Our Academic Life
Blessed Iwene Tansi Major Seminary places a high emphasis on the intellectual formation of the seminarians. She takes diligent care in the quality of intellectual formation of the seminarians. This diligence is animated by that foundational desire to raise priests fit for our age, an age growing increasingly in complexity and the mistrust of the rationality of faith. The Seminary is in no doubt that if priests of today are not rigorously and soundly intellectually formed, they will hardly stand effectively as teachers of faith. “The very situation of the Church today demands increasingly that teachers be truly able to face the complexity of the times and that they be in a position to face competently, with clarity and deep reasoning, the questions about meaning which are put by the people of today, questions which can only receive a full and definitive reply in the Gospel of Jesus Christ.” (Pastores Dabo Vobis, 56).
Aware that “much of the effectiveness of the training offered depends on the maturity and strength of personality of those entrusted with formation” (Pastores Dabo Vobis, 66), the Seminary is stuffed with qualified and certified lecturers. Seminarians are bound to attend all lectures. Although certain courses rank higher than others in credit load, every course is considered important, and is studied in rights relation to others. Furthermore, though the intellectual formation is based and built above all on the study of theology, the curriculum also features courses like Psychology, Health-care, Accounting, Social Communication, and African Traditional Religion and Culture. This is in line with the aspiration that future priests learn to speak the language of their time and offer an answer to their questions.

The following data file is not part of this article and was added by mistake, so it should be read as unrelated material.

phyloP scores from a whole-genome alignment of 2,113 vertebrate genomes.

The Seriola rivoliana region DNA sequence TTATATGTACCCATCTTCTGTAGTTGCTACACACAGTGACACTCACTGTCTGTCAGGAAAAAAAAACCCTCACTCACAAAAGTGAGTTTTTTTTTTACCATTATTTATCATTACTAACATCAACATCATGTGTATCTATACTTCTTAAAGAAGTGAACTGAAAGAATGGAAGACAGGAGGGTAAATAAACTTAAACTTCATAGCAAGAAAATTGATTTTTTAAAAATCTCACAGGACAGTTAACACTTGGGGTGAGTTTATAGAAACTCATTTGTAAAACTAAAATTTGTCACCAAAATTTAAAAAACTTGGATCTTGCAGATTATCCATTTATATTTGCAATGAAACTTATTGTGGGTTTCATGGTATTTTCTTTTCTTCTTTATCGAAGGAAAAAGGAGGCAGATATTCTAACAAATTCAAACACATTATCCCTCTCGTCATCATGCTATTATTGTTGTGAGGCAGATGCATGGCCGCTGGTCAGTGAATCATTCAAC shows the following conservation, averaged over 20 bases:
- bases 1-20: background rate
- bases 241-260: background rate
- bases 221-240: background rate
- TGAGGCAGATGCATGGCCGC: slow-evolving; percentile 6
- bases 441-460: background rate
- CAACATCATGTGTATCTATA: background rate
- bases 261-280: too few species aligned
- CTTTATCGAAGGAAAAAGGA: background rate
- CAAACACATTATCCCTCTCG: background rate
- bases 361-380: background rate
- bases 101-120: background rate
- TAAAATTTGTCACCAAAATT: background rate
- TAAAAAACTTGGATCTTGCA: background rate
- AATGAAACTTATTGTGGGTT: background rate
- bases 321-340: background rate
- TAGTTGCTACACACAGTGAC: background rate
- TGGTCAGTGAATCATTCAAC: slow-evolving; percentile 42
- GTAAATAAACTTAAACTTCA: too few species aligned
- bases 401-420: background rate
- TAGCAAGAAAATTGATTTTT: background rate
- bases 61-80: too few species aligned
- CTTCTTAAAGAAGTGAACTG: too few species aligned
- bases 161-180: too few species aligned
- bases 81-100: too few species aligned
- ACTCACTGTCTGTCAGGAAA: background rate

Under the direction of a supervisor, seminarians are directed to choose topics on which they would thoroughly research, critically reflect and systematically write on. This exercise, which is geared towards improving the literary ability of the seminarians and helping them to cultivate critical and reflective minds, forms an important part of the curriculum.
In addition to all these, the Seminary’s Academic Unit organizes conferences, seminars and symposia, and even arranges for field research and excursions, as a way of making class come alive and in order to bring students face to face with difficulties met in the context of classroom discussions and individual study. Seminarians also engage in discussions and debates among themselves as well as with students of other seminaries and higher institutions.
In the light of all these, examinations are understood as “a harvest of efforts”; “a celebration of learning”. And this is what it has been whether in internal or external examinations.